The Mock Turtle, the Cheshire Cat, Tweedledum, the White Queen: Few books have given us as many memorable characters as Lewis Carroll’s Alice’s Adventures in Wonderland and Through the Looking Glass. Few books have seen their characters so often reimagined. That variety can be seen in a special exhibition assembled by Arizona State University to commemorate the book’s 150th anniversary.
These include a Wonderland pop-up book by Nick Denchfield and Alex Vining from 2000, a version by Emma McKean from 1943 that features sliding panels with different illustrations, and an edition of Carroll’s text with woodcut illustrations by Barry Moser 1982. There’s a shorthand Alice. There’s a 3-by-4-inch Alice. Not to mention a set of Alice paintings by Salvador Dalí.
Illustrating Alice might seem like a foolhardy undertaking, given how memorable the original drawings by John Tenniel are. The ASU collections include several volumes that show his classic pictures, and subsequent versions can’t help but demonstrate Tenniel debts: The Mad Hatter in Robert Sabuda’s pop-up book, for example, is a familiar-looking tradesman. A political cartoonist for the magazine Punch, Tenniel worked closely with Charles Dodgson—the Oxford mathematician who took Lewis Carroll as his pseudonym—while planning and perfecting his Alice illustrations. Tenniel even suggested that one passage of the story be cut when he just couldn’t “see my way to a picture.” Carroll agreed. (The Annotated Alice, edited by Martin Gardner, includes those pages in an appendix.)
But even if Tenniel makes for a daunting predecessor, Alice’s Adventures and Through the Looking Glass remain tempting for artists. In these books, words and pictures are almost equals. They have been so from the beginning: Carroll’s original manuscript included his own illustrations, one of which can be seen at ASU. More than most, the stories depend on images. (At one point, Carroll instructs readers: “If you don’t know what a Gryphon is, look at the picture.”) It can even be tough to say where illustration ends and text begins, as in the famous case of the “mouse’s tale,” where Carroll intended his words to wind down the page in a diminishing tail. John Risseeuw, an emeritus arts scholar at ASU who taught printmaking and the history of the book, points out that Carroll’s whimsy gives book artists a lot of latitude.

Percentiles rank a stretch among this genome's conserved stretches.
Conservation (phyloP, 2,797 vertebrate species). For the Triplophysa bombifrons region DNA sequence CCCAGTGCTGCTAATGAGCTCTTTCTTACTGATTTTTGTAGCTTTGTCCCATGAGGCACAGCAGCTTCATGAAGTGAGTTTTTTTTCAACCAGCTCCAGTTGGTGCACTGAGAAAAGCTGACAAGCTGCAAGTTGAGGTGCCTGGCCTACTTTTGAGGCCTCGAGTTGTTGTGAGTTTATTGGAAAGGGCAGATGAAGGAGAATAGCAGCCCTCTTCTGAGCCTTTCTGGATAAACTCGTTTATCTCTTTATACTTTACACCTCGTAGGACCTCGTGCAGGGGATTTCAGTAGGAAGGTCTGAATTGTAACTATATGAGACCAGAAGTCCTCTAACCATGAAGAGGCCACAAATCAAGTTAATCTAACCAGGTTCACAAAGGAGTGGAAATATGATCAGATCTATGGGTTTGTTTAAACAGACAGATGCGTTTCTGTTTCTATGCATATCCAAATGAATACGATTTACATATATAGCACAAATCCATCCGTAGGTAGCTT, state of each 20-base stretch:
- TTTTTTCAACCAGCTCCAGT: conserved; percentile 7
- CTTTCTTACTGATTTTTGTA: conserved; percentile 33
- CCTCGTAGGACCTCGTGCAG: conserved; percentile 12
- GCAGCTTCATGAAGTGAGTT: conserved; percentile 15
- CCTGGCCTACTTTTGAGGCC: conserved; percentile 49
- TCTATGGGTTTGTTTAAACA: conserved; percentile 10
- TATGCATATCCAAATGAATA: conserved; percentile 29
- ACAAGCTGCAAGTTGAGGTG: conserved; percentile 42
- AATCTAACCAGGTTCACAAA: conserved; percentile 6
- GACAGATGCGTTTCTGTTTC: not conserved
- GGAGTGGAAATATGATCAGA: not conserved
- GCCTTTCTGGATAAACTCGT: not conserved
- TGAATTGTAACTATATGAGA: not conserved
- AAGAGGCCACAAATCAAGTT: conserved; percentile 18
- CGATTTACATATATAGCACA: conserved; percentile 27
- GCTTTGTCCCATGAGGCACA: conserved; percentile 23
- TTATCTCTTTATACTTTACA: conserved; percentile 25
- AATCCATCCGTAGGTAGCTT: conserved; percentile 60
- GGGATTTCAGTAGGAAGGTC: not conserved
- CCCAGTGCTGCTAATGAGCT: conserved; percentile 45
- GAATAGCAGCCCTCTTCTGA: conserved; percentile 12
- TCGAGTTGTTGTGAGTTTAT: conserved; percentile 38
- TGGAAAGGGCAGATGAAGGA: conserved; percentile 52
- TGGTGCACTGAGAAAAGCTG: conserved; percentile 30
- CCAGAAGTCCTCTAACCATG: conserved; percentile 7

Even more important, perhaps, Alice and Through the Looking Glass abound in artistic inspiration. “The story is so fantastic and surreal that it provides a lot of opportunity for imagination,” said Risseeuw. The ASU collections offer proof—from Dalí’s colorful caterpillar, stretching across the page like a cross between Rorschach blot and rainbow, to Moser’s black-and-white rabbit, dressed in an imposingly proper three-piece suit. Risseeuw noted how Moser’s use of negative space differs from Tenniel’s. Moser’s prints are also deliberately imperfect, filled with tiny cracks that came from his using unseasoned wood. He invites readers to fill in the gaps with a pen—an unconventional but somehow Alice-like suggestion.
Different editions and illustrations show the importance of Alice—as well as the importance more broadly of books as material objects. The anniversary is “a reminder of how rich book culture is,” said Risseeuw, “and how much we get out of the physical object of the book, especially the illustrated book.”
Carroll would have agreed. “Did you ever see such a thing as a drawing of a muchness?” the Dormouse asks Alice during their Mad Tea Party. If she had, it might be her own story—in all of its versions.